Quote of the Month

When love and skill work together, expect a miracle. John Ruskin

Wednesday, October 13, 2010

Canine Caldecott Contenders?

Each year at Charlevoix Elementary School in the Library Media Center our 3rd and 4th grade students participate in a Mock Caldecott Election.  During the course of the year I review potential Caldecott nominees narrowing it down to 10 or 12.  Sometimes we actually pick the same winner as the American Library Association committee.  Criteria for selection is excellence in the artistic medium that is used, excellence in pictorial compatibility with the story, theme or concept, and will the illustrations appeal to the audience for which they were intended--children. 
Two of my favorite author/illustrators, Mo Willems and Jon J Muth , who individually have received Caldecott awards,  have collaborated to create city dog, country frog.  In this union Willems is the author using spare text that conveys the changing of the seasons as well as the deepening, timeless friendship of a dog and frog.  His word selection captures the essence of "dogginess" and "frogginess" perfectly as they share favorite activities with one another. 
Beginning with the endpapers Muth gently beckons us to pass through spring, summer, fall, winter and into spring again.  Few can match his talent with watercolor paintings that express emotions spanning the spectrum of unbridled joy, contentment, acceptance, longing, patience and unconditional love.  His trademark use of the subtle shifting of colors, attention to detail and interpretation of text through illustration are portrayed beautifully in That was spring.; That was summer; and That was fall.  In the first what could be better than a dog paddling in a pond with a frog on his head or in the second when the two are caught in a gentle rain with the frog holding a huge leaf over dog's head or in the last with dog asleep curled up on their meeting rock with frog sitting beside him reaching out his hand to touch dog's shoulder.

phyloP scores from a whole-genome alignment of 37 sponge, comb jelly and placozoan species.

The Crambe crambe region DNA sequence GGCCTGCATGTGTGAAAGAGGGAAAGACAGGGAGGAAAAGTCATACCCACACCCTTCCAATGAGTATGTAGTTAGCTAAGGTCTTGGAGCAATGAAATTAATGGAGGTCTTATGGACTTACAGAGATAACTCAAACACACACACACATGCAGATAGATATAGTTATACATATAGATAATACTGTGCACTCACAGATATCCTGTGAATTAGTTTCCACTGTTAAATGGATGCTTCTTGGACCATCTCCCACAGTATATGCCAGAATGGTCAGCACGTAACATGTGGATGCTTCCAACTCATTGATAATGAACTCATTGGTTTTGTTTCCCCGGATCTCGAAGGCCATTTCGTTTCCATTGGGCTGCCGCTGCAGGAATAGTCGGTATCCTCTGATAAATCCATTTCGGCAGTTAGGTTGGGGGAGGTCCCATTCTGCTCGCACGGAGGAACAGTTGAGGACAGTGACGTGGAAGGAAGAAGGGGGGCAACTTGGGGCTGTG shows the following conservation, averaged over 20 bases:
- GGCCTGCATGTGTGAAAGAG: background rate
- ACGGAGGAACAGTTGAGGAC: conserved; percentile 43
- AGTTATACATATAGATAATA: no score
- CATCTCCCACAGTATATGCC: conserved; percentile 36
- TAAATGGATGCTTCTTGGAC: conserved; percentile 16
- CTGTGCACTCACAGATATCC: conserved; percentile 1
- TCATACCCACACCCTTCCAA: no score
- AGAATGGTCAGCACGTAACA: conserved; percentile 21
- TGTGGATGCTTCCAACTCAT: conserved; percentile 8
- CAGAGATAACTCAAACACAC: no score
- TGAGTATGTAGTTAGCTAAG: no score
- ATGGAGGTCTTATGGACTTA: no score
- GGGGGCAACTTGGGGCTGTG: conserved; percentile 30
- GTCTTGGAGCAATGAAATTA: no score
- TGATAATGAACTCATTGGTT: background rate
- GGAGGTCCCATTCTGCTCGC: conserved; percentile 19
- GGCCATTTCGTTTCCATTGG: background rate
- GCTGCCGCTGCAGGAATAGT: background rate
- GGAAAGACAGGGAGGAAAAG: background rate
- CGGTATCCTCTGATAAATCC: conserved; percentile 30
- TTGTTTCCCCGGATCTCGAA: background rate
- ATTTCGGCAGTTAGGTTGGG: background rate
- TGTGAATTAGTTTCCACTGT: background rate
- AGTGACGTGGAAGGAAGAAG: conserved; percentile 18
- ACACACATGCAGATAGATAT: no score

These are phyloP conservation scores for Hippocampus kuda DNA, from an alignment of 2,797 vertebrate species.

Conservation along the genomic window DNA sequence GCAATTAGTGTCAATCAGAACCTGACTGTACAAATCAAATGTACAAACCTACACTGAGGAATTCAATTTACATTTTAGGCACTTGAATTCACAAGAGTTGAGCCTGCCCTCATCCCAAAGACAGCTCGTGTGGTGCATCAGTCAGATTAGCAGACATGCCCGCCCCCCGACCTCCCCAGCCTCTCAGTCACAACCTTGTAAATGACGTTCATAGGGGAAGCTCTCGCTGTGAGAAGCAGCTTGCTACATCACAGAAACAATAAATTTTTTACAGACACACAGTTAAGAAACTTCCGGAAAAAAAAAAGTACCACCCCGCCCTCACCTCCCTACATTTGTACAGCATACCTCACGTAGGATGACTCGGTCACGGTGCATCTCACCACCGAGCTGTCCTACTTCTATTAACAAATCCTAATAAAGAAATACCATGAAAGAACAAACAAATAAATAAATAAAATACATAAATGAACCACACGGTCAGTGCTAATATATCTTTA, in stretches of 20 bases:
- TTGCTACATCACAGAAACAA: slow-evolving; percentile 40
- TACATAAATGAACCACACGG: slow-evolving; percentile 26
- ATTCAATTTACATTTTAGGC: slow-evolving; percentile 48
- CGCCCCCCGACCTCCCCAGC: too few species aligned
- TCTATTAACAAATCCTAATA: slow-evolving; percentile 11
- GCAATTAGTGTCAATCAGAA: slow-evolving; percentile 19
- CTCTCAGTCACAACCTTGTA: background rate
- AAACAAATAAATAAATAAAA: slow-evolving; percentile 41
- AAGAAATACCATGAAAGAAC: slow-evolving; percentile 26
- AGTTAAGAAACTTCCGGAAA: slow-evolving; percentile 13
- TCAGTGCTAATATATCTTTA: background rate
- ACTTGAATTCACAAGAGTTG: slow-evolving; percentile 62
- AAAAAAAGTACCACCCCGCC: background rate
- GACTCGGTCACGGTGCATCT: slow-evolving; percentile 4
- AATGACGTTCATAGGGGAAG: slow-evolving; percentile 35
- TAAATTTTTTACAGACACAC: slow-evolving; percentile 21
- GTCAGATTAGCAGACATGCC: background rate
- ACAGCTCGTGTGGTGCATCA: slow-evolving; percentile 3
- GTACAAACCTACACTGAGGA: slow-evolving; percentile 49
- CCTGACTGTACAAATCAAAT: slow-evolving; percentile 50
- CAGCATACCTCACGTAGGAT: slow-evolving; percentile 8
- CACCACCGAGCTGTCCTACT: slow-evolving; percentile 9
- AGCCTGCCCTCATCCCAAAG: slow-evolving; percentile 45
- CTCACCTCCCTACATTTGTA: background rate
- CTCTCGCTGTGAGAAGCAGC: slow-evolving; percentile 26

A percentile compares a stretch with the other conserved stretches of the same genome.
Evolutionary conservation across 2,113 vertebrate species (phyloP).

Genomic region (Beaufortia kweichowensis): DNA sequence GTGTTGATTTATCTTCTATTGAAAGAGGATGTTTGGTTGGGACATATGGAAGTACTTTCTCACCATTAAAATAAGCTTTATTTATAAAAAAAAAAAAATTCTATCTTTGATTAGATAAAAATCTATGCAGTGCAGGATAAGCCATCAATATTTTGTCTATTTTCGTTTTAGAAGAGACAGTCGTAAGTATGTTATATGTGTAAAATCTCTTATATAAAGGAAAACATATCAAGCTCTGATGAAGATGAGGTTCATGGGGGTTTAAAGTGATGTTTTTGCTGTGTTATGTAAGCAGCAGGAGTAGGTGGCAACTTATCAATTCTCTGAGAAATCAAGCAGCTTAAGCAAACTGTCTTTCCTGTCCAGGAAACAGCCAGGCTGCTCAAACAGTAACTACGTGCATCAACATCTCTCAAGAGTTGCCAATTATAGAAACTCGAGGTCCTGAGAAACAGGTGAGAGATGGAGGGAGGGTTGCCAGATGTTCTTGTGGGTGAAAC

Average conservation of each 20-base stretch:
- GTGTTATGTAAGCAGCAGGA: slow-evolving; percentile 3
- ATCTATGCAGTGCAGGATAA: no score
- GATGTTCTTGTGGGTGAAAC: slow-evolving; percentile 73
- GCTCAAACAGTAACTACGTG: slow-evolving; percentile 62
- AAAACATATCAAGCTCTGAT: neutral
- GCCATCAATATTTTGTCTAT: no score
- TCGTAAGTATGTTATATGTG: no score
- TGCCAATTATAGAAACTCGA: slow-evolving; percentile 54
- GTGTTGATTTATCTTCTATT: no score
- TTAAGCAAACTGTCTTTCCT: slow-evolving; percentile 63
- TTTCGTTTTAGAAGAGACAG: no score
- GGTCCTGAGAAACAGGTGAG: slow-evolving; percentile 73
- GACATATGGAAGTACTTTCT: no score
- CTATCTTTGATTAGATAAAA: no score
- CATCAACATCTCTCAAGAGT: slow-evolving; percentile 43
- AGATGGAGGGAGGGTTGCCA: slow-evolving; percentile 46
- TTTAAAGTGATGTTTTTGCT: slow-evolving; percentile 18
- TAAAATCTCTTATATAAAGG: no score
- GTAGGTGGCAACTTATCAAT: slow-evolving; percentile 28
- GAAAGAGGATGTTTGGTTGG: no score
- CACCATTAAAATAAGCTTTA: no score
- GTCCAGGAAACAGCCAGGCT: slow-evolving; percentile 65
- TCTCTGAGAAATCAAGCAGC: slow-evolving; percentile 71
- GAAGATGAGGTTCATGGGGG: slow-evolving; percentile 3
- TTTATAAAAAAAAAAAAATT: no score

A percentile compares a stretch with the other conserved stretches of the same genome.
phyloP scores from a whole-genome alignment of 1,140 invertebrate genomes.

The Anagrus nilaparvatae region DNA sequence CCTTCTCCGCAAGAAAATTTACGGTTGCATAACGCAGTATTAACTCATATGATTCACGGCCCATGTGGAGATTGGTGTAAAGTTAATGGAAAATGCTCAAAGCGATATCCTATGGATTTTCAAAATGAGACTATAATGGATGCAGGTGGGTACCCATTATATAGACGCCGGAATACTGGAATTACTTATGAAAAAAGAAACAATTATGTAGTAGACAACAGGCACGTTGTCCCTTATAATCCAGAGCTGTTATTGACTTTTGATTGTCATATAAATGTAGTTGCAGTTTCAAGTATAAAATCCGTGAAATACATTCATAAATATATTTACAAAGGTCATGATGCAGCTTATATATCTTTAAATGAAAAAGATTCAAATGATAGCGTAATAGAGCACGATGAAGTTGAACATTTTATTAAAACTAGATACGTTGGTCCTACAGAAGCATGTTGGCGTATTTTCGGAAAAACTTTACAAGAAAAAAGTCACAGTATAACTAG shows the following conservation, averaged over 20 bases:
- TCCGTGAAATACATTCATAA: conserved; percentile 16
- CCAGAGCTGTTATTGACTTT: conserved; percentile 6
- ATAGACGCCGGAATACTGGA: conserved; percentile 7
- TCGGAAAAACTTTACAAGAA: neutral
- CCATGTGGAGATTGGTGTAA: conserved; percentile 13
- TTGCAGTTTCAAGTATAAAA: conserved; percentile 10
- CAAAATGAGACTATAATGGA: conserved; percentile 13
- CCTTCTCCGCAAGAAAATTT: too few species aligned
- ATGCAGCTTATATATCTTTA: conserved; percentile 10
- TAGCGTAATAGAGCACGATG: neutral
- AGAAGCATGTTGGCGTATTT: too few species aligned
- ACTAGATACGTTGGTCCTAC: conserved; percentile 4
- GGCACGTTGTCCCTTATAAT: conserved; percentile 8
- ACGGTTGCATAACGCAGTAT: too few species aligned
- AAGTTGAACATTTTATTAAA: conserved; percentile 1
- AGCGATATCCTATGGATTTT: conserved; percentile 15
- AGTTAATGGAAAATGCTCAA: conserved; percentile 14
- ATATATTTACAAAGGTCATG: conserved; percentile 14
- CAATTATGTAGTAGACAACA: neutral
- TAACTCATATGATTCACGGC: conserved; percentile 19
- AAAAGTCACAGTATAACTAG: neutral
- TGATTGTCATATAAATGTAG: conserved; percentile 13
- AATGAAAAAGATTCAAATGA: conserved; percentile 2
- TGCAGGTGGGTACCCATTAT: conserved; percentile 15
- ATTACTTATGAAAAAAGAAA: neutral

I am seriously considering purchasing several of these books so I can frame some of them to hang for artwork, that is unless I can find them available for purchase elsewhere. 

Snook Alone is written by Marilyn Nelson, who has won a Newbery Honor award, a Coretta Scott King award and the Michael L. Printz Honor award.  It is illustrated by Timothy Basil Ering who is known for his illustrations in The Tale of Despereaux, Finn Throws a Fit! and The Story of Fog Belly Rat Bone.
From the cover design, to the endpapers, to the title page and throughout the body of the story watercolor illustration interprets the story of Abba Jacob, a monk, living on an island with his rat terrier, Snook.  As the story unfolds in a journal-type format the reader becomes part of this duo's daily world enjoying their lives just as much as they enjoy one another.  Detail creates a sense of presence and immediacy; the reader is there on that island seeing it through the eyes not only of the monk but his companion, Snook.  When they become separated during a storm, each on separate islands,  text and pictures combine creating a sense of tension, sadness and constant longing, love and above all else hope.  Holding this book was like holding a piece of some one's personal history; like discovering a long-hidden treasure in an attic. It is priceless. 

These two books represent what is best in books being published for our children.  They will stand the test of time being remembered and passed on from generation to generation; enjoyed by all ages.   What more can I say?  Simply put--I love them!

No comments:

Post a Comment